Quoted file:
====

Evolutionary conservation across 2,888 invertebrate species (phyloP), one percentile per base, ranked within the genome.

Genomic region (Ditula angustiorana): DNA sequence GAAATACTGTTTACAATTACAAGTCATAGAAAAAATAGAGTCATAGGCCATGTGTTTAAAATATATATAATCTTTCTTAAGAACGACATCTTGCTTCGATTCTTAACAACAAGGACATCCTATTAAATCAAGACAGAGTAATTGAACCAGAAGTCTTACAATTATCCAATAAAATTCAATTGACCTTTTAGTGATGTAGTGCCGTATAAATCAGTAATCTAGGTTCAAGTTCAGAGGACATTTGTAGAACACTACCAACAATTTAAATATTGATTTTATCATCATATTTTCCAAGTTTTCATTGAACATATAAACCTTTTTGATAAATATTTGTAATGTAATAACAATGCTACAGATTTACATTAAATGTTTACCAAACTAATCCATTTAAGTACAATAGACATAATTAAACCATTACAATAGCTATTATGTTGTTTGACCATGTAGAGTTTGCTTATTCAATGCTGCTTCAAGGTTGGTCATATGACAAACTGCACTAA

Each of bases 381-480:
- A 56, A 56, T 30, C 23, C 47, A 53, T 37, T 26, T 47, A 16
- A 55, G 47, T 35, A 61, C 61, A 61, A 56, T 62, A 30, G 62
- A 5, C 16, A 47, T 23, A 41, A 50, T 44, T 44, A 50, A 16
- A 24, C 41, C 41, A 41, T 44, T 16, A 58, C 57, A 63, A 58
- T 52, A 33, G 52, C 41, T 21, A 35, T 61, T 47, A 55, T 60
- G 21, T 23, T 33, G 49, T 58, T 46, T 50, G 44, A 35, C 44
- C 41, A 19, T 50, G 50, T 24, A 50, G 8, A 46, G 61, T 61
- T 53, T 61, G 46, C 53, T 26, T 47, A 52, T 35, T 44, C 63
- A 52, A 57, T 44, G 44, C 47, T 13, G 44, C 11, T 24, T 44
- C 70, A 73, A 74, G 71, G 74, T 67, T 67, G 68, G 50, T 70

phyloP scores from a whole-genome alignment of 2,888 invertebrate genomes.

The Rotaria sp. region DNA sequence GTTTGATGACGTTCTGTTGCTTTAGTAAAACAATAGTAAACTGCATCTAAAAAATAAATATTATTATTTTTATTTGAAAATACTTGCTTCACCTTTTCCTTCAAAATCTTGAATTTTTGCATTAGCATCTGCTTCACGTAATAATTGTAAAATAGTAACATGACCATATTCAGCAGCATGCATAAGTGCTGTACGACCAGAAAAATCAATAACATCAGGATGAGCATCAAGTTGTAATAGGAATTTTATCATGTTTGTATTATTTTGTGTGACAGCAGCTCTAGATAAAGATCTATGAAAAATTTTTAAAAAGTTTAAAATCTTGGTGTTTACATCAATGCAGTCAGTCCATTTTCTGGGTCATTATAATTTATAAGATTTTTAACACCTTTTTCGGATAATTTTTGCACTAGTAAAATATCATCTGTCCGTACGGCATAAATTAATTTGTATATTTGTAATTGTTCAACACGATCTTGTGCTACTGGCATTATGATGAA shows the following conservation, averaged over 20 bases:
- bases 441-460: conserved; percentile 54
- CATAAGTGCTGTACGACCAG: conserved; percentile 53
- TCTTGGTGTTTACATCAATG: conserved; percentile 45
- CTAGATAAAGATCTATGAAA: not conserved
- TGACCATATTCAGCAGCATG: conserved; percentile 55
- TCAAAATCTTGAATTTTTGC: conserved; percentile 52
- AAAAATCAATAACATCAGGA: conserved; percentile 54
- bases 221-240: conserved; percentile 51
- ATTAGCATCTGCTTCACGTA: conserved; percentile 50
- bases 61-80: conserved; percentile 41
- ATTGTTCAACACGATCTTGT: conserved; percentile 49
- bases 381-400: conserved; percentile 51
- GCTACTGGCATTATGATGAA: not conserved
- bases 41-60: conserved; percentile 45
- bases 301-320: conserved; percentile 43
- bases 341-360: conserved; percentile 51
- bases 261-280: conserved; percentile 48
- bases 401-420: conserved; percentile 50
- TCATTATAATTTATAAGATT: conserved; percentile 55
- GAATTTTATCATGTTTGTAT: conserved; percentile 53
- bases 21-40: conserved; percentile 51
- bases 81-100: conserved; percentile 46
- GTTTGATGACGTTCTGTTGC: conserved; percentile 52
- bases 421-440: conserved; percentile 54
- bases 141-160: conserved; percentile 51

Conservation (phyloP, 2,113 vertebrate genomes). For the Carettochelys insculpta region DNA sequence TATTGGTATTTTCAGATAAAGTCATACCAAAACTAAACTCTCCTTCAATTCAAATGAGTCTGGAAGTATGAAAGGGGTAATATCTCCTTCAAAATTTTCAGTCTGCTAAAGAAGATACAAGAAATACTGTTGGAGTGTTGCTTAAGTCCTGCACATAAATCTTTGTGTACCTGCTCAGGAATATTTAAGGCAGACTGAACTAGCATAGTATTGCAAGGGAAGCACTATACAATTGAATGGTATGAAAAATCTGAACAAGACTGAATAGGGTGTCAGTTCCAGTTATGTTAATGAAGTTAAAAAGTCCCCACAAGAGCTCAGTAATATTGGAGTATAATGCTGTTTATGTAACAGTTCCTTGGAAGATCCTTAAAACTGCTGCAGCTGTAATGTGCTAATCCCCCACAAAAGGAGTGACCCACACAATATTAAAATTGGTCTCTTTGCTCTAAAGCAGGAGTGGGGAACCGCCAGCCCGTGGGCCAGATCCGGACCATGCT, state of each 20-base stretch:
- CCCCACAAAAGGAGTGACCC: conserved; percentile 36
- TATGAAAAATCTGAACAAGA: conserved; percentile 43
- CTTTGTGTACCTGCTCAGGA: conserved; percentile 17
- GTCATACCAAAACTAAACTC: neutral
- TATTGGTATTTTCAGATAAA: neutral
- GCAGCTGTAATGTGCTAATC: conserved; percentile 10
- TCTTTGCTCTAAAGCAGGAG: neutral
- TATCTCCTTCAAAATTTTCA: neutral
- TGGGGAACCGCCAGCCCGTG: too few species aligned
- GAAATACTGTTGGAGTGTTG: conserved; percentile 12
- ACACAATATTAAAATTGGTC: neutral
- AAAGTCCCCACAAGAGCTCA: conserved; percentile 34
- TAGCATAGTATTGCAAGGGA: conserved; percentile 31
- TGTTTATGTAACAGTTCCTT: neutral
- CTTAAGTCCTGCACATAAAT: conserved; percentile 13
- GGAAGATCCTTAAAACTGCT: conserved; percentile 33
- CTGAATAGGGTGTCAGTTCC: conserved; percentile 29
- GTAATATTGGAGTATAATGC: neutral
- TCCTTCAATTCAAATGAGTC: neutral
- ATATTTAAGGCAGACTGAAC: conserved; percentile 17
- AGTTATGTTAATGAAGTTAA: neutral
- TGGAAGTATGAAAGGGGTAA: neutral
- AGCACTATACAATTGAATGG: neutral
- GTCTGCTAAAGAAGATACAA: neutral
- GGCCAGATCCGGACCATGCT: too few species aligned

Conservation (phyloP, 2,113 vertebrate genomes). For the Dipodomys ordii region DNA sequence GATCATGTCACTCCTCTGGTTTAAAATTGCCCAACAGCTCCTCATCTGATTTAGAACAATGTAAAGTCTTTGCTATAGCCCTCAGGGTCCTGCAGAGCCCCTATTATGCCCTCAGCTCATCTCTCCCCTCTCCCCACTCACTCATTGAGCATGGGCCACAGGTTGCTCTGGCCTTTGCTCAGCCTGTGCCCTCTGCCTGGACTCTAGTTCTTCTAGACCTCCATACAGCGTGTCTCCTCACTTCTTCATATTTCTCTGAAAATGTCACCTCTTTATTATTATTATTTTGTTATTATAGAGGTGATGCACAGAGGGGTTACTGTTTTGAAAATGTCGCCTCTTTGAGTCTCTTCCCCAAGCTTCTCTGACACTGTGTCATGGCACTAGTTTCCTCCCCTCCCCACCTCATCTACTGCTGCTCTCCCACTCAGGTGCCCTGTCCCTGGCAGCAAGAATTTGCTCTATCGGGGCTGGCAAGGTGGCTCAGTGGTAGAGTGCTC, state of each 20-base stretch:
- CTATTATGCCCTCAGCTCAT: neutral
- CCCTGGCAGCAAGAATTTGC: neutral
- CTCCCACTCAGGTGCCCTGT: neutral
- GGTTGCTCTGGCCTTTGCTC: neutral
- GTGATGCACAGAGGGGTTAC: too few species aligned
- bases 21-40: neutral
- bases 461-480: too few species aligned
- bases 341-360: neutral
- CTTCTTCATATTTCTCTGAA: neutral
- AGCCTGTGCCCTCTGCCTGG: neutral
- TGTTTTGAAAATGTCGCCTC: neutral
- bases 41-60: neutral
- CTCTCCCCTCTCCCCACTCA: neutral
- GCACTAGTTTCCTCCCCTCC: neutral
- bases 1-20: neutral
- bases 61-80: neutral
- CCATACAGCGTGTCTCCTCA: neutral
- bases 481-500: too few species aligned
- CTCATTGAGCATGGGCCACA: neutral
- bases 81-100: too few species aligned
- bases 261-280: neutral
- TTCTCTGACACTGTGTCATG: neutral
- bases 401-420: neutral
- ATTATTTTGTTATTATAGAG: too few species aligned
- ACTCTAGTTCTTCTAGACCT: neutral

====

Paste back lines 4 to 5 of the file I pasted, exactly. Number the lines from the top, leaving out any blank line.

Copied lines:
- A 56, A 56, T 30, C 23, C 47, A 53, T 37, T 26, T 47, A 16
- A 55, G 47, T 35, A 61, C 61, A 61, A 56, T 62, A 30, G 62